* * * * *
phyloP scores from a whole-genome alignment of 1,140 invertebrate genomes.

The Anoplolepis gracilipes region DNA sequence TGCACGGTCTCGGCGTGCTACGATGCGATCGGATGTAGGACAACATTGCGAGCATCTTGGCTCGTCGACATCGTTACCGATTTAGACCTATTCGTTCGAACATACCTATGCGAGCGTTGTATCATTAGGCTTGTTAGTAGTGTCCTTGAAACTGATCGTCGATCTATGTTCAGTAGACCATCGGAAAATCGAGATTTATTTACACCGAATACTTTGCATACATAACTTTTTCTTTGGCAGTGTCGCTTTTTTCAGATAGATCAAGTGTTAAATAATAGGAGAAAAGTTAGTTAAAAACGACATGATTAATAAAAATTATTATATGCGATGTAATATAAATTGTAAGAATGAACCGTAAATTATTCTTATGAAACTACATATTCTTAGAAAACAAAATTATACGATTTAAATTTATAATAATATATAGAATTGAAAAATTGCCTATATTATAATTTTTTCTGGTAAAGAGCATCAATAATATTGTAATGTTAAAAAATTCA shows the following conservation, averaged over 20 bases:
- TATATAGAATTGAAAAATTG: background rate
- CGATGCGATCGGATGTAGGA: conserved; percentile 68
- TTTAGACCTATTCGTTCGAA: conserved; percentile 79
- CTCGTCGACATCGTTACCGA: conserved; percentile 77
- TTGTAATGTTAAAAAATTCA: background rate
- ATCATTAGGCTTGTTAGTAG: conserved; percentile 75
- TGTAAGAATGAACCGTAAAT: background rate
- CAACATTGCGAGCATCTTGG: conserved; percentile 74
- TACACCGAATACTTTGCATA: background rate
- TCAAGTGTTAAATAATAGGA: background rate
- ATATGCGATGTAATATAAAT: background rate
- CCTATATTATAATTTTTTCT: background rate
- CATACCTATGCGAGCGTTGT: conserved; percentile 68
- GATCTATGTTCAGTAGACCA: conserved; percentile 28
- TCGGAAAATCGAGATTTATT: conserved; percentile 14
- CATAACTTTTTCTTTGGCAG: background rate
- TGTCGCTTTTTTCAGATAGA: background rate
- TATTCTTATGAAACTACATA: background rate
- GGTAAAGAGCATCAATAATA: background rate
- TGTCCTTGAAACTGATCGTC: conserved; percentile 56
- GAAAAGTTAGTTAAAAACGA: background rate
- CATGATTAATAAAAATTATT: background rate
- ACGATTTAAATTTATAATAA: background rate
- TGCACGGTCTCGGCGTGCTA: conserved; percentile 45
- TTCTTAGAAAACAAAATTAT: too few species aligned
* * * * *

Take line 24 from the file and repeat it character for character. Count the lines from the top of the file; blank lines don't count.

- CATGATTAATAAAAATTATT: background rate